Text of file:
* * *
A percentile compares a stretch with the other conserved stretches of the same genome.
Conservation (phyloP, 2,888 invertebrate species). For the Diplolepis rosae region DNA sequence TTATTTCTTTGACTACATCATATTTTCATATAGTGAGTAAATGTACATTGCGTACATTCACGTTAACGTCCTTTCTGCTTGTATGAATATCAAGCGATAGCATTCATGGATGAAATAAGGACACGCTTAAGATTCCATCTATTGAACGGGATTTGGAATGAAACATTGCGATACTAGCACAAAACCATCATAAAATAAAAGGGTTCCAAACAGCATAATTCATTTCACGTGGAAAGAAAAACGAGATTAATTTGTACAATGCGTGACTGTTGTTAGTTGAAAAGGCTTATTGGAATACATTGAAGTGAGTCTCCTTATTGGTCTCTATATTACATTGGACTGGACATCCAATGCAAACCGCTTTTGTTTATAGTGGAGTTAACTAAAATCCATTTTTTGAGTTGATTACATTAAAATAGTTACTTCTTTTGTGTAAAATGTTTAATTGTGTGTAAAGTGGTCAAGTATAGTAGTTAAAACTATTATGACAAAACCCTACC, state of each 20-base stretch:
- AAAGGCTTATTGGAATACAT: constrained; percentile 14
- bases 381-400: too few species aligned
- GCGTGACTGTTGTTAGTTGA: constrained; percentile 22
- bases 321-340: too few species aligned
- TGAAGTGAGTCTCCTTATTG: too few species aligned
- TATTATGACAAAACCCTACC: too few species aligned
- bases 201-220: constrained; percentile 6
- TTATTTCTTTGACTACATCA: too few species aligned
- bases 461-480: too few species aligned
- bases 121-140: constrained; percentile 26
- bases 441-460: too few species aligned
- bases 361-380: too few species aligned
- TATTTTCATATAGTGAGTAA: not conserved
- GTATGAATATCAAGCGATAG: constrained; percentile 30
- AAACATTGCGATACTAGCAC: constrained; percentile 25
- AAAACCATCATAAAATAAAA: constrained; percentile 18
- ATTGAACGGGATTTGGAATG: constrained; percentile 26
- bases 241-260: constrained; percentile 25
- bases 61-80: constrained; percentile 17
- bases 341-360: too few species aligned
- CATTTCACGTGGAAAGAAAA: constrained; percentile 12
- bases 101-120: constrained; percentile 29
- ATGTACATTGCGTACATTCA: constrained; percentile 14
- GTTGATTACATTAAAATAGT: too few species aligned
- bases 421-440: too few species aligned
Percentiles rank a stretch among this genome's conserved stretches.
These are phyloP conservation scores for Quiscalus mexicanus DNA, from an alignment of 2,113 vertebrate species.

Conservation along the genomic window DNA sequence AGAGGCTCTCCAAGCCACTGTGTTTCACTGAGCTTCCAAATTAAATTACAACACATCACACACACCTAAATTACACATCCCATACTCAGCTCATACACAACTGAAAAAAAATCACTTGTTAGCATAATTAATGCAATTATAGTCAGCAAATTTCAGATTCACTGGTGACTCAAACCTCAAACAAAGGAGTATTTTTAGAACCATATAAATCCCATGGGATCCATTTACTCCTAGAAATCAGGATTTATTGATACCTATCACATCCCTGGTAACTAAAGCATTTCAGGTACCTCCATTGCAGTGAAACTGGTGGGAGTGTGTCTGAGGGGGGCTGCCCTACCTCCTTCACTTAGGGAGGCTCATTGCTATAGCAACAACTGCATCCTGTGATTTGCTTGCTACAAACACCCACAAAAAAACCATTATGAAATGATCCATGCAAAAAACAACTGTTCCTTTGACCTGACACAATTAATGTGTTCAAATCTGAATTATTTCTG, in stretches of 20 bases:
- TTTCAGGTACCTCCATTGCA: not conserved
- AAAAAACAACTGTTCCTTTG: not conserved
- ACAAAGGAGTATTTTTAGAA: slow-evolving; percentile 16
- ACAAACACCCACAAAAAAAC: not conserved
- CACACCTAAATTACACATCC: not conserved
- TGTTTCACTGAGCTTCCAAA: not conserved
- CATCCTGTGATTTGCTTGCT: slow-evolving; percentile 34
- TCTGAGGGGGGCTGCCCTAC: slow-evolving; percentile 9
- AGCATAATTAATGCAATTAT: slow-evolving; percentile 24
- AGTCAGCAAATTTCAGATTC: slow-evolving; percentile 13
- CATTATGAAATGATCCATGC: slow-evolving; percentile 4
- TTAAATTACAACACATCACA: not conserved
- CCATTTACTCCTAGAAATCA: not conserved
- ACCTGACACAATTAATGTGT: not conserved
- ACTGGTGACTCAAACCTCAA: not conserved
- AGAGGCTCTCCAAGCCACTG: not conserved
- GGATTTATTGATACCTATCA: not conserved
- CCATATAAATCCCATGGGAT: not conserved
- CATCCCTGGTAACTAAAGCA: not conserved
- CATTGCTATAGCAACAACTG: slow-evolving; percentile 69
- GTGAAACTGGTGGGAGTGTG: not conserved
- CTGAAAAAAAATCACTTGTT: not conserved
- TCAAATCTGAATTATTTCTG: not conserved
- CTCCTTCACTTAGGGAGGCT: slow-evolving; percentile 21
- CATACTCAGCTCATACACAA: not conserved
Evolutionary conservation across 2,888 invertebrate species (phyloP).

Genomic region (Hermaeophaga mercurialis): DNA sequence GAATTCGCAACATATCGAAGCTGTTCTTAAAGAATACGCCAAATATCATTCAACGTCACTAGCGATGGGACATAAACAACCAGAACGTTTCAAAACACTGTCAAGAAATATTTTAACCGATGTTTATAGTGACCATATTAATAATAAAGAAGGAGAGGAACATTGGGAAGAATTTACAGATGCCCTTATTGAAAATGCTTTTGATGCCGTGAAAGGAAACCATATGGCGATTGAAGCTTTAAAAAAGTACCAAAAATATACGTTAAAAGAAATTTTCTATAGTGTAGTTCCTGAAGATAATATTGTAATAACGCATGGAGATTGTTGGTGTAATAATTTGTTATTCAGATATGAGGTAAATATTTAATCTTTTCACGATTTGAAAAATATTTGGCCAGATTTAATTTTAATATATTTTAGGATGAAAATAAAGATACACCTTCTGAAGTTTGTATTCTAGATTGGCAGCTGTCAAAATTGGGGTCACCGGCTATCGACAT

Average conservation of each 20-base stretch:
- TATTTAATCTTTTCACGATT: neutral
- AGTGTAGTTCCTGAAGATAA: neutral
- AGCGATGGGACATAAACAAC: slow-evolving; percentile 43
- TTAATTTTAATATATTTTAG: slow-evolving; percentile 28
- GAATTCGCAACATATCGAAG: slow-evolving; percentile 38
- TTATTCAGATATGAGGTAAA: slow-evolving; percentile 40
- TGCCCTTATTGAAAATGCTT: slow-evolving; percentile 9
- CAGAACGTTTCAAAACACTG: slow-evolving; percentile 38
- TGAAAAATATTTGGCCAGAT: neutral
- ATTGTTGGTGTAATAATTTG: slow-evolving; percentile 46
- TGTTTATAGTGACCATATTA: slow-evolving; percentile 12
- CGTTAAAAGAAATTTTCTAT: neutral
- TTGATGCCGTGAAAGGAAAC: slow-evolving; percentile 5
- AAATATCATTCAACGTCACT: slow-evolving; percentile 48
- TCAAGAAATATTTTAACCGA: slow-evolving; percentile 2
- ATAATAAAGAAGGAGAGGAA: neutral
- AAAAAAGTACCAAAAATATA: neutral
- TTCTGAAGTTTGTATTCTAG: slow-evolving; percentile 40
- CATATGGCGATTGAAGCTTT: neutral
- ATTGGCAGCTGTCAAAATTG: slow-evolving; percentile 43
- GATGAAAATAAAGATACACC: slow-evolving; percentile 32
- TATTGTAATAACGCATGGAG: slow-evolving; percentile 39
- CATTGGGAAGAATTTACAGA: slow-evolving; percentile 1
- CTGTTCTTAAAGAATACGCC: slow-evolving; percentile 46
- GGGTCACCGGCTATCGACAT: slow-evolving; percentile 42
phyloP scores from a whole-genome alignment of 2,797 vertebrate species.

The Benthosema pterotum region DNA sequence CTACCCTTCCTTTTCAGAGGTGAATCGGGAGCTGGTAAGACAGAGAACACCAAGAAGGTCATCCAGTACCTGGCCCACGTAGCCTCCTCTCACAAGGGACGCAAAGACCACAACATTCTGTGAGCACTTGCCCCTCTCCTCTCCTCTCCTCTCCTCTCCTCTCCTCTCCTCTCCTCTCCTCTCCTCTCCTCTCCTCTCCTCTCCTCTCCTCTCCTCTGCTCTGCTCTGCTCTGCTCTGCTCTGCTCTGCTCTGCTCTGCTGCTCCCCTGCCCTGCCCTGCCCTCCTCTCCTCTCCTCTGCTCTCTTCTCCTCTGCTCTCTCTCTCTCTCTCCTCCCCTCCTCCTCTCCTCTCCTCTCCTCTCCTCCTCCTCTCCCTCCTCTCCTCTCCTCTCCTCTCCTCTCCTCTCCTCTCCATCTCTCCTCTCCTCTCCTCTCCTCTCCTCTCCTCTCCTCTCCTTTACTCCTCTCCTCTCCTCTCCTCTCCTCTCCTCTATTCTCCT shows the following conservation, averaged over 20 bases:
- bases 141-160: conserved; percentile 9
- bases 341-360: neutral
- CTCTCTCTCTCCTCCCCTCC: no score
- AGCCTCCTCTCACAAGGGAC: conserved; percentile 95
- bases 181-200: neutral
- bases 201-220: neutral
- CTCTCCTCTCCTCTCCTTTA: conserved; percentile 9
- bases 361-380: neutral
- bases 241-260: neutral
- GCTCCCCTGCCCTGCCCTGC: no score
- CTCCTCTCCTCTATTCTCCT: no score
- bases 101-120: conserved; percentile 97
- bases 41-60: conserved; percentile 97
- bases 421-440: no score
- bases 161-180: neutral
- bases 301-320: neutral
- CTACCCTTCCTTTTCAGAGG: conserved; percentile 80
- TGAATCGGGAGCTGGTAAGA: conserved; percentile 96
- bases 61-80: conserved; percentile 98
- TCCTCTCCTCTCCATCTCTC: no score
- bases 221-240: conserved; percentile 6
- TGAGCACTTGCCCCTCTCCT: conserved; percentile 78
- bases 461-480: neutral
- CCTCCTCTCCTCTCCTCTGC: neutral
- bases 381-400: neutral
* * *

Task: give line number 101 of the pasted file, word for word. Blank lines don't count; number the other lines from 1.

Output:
- bases 301-320: neutral